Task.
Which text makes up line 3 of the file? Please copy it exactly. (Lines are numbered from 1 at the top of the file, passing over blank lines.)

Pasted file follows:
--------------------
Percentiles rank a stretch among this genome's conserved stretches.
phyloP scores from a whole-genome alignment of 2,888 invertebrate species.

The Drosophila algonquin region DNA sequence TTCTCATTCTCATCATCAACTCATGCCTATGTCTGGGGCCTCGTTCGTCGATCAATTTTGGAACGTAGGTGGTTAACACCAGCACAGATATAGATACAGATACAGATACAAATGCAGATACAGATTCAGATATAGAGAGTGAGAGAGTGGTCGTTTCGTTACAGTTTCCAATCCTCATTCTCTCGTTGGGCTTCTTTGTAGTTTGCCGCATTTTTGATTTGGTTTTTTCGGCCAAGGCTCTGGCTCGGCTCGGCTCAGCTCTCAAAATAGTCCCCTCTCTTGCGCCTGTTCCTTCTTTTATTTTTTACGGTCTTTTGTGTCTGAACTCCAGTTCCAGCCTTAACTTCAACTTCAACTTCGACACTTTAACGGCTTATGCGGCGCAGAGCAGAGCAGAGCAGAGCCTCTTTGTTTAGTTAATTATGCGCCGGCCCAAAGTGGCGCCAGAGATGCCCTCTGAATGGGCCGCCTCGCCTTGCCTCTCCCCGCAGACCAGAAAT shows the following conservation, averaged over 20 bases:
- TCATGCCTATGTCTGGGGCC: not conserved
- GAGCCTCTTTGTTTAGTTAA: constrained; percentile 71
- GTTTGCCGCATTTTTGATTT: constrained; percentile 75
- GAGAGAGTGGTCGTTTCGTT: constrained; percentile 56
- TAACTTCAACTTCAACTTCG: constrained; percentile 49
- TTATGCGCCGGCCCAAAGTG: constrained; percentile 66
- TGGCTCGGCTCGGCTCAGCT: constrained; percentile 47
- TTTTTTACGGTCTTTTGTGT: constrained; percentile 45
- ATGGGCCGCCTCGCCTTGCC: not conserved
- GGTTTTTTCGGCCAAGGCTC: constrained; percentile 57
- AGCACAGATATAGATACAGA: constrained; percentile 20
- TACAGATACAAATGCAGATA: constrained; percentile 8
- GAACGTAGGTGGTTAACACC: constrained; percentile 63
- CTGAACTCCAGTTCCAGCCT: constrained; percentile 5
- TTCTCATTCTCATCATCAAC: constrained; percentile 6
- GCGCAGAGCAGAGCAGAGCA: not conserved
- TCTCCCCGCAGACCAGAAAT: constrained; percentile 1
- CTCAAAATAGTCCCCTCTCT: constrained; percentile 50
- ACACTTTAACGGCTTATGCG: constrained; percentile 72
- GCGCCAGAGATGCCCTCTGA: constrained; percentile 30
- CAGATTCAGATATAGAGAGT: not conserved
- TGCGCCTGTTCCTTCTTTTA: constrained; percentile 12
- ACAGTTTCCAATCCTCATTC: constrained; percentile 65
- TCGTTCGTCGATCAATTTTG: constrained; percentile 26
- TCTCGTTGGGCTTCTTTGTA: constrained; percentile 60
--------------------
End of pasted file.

The Drosophila algonquin region DNA sequence TTCTCATTCTCATCATCAACTCATGCCTATGTCTGGGGCCTCGTTCGTCGATCAATTTTGGAACGTAGGTGGTTAACACCAGCACAGATATAGATACAGATACAGATACAAATGCAGATACAGATTCAGATATAGAGAGTGAGAGAGTGGTCGTTTCGTTACAGTTTCCAATCCTCATTCTCTCGTTGGGCTTCTTTGTAGTTTGCCGCATTTTTGATTTGGTTTTTTCGGCCAAGGCTCTGGCTCGGCTCGGCTCAGCTCTCAAAATAGTCCCCTCTCTTGCGCCTGTTCCTTCTTTTATTTTTTACGGTCTTTTGTGTCTGAACTCCAGTTCCAGCCTTAACTTCAACTTCAACTTCGACACTTTAACGGCTTATGCGGCGCAGAGCAGAGCAGAGCAGAGCCTCTTTGTTTAGTTAATTATGCGCCGGCCCAAAGTGGCGCCAGAGATGCCCTCTGAATGGGCCGCCTCGCCTTGCCTCTCCCCGCAGACCAGAAAT shows the following conservation, averaged over 20 bases: